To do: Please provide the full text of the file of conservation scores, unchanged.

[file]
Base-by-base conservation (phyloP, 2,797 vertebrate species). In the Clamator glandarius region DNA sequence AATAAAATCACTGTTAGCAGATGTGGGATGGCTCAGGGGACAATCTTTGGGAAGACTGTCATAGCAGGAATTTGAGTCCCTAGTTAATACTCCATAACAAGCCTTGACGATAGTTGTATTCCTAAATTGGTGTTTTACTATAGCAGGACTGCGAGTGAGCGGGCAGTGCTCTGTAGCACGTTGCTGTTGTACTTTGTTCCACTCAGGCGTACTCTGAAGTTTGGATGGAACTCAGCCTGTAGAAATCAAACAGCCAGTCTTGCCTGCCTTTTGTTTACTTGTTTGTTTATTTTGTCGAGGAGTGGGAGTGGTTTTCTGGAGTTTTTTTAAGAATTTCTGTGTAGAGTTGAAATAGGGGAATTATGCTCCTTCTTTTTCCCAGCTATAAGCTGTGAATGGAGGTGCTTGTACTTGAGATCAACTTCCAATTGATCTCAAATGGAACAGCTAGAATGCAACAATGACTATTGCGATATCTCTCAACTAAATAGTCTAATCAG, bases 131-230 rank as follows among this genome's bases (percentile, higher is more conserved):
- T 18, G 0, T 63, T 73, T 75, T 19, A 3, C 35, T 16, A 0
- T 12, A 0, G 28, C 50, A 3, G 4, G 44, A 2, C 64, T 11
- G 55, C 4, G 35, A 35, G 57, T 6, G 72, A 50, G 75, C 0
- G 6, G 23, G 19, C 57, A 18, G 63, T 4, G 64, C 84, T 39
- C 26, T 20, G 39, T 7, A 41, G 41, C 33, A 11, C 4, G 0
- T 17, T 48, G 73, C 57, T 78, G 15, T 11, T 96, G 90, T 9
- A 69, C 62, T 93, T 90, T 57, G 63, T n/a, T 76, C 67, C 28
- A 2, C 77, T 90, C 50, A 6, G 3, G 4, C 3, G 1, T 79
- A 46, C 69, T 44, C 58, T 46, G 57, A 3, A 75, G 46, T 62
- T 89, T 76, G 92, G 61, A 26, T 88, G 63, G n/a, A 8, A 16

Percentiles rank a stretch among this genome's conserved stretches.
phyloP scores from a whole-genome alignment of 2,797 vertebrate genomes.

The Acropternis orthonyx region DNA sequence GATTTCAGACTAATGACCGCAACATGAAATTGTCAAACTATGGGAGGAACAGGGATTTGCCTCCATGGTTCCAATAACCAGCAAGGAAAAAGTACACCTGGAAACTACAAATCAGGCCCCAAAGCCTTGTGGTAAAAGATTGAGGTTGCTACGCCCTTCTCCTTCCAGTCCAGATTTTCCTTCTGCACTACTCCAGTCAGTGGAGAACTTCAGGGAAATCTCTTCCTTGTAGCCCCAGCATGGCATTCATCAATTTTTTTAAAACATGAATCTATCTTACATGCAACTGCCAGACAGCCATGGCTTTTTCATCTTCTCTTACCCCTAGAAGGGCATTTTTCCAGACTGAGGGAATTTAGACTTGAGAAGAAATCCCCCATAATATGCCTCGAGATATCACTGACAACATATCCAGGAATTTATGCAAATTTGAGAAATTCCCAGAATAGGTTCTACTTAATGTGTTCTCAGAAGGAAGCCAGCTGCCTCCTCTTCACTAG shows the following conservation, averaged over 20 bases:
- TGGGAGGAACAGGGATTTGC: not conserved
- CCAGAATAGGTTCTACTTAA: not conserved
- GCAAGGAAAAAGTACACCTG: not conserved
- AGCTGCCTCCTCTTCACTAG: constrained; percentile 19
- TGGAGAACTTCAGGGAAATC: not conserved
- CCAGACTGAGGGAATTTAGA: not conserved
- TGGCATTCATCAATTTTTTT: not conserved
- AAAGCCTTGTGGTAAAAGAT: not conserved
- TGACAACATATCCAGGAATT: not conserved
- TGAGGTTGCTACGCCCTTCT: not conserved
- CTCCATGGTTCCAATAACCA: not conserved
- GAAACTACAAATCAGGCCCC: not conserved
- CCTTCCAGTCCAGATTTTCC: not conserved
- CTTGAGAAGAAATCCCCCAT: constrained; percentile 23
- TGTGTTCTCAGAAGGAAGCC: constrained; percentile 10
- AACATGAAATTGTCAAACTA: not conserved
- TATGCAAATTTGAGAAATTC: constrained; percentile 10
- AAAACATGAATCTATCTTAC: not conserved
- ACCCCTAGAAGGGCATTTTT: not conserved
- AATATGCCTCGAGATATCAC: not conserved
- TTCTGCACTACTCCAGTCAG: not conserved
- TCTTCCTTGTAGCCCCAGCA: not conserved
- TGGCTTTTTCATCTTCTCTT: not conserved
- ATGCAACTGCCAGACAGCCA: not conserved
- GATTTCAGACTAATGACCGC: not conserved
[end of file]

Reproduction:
Base-by-base conservation (phyloP, 2,797 vertebrate species). In the Clamator glandarius region DNA sequence AATAAAATCACTGTTAGCAGATGTGGGATGGCTCAGGGGACAATCTTTGGGAAGACTGTCATAGCAGGAATTTGAGTCCCTAGTTAATACTCCATAACAAGCCTTGACGATAGTTGTATTCCTAAATTGGTGTTTTACTATAGCAGGACTGCGAGTGAGCGGGCAGTGCTCTGTAGCACGTTGCTGTTGTACTTTGTTCCACTCAGGCGTACTCTGAAGTTTGGATGGAACTCAGCCTGTAGAAATCAAACAGCCAGTCTTGCCTGCCTTTTGTTTACTTGTTTGTTTATTTTGTCGAGGAGTGGGAGTGGTTTTCTGGAGTTTTTTTAAGAATTTCTGTGTAGAGTTGAAATAGGGGAATTATGCTCCTTCTTTTTCCCAGCTATAAGCTGTGAATGGAGGTGCTTGTACTTGAGATCAACTTCCAATTGATCTCAAATGGAACAGCTAGAATGCAACAATGACTATTGCGATATCTCTCAACTAAATAGTCTAATCAG, bases 131-230 rank as follows among this genome's bases (percentile, higher is more conserved):
- T 18, G 0, T 63, T 73, T 75, T 19, A 3, C 35, T 16, A 0
- T 12, A 0, G 28, C 50, A 3, G 4, G 44, A 2, C 64, T 11
- G 55, C 4, G 35, A 35, G 57, T 6, G 72, A 50, G 75, C 0
- G 6, G 23, G 19, C 57, A 18, G 63, T 4, G 64, C 84, T 39
- C 26, T 20, G 39, T 7, A 41, G 41, C 33, A 11, C 4, G 0
- T 17, T 48, G 73, C 57, T 78, G 15, T 11, T 96, G 90, T 9
- A 69, C 62, T 93, T 90, T 57, G 63, T n/a, T 76, C 67, C 28
- A 2, C 77, T 90, C 50, A 6, G 3, G 4, C 3, G 1, T 79
- A 46, C 69, T 44, C 58, T 46, G 57, A 3, A 75, G 46, T 62
- T 89, T 76, G 92, G 61, A 26, T 88, G 63, G n/a, A 8, A 16

Percentiles rank a stretch among this genome's conserved stretches.
phyloP scores from a whole-genome alignment of 2,797 vertebrate genomes.

The Acropternis orthonyx region DNA sequence GATTTCAGACTAATGACCGCAACATGAAATTGTCAAACTATGGGAGGAACAGGGATTTGCCTCCATGGTTCCAATAACCAGCAAGGAAAAAGTACACCTGGAAACTACAAATCAGGCCCCAAAGCCTTGTGGTAAAAGATTGAGGTTGCTACGCCCTTCTCCTTCCAGTCCAGATTTTCCTTCTGCACTACTCCAGTCAGTGGAGAACTTCAGGGAAATCTCTTCCTTGTAGCCCCAGCATGGCATTCATCAATTTTTTTAAAACATGAATCTATCTTACATGCAACTGCCAGACAGCCATGGCTTTTTCATCTTCTCTTACCCCTAGAAGGGCATTTTTCCAGACTGAGGGAATTTAGACTTGAGAAGAAATCCCCCATAATATGCCTCGAGATATCACTGACAACATATCCAGGAATTTATGCAAATTTGAGAAATTCCCAGAATAGGTTCTACTTAATGTGTTCTCAGAAGGAAGCCAGCTGCCTCCTCTTCACTAG shows the following conservation, averaged over 20 bases:
- TGGGAGGAACAGGGATTTGC: not conserved
- CCAGAATAGGTTCTACTTAA: not conserved
- GCAAGGAAAAAGTACACCTG: not conserved
- AGCTGCCTCCTCTTCACTAG: constrained; percentile 19
- TGGAGAACTTCAGGGAAATC: not conserved
- CCAGACTGAGGGAATTTAGA: not conserved
- TGGCATTCATCAATTTTTTT: not conserved
- AAAGCCTTGTGGTAAAAGAT: not conserved
- TGACAACATATCCAGGAATT: not conserved
- TGAGGTTGCTACGCCCTTCT: not conserved
- CTCCATGGTTCCAATAACCA: not conserved
- GAAACTACAAATCAGGCCCC: not conserved
- CCTTCCAGTCCAGATTTTCC: not conserved
- CTTGAGAAGAAATCCCCCAT: constrained; percentile 23
- TGTGTTCTCAGAAGGAAGCC: constrained; percentile 10
- AACATGAAATTGTCAAACTA: not conserved
- TATGCAAATTTGAGAAATTC: constrained; percentile 10
- AAAACATGAATCTATCTTAC: not conserved
- ACCCCTAGAAGGGCATTTTT: not conserved
- AATATGCCTCGAGATATCAC: not conserved
- TTCTGCACTACTCCAGTCAG: not conserved
- TCTTCCTTGTAGCCCCAGCA: not conserved
- TGGCTTTTTCATCTTCTCTT: not conserved
- ATGCAACTGCCAGACAGCCA: not conserved
- GATTTCAGACTAATGACCGC: not conserved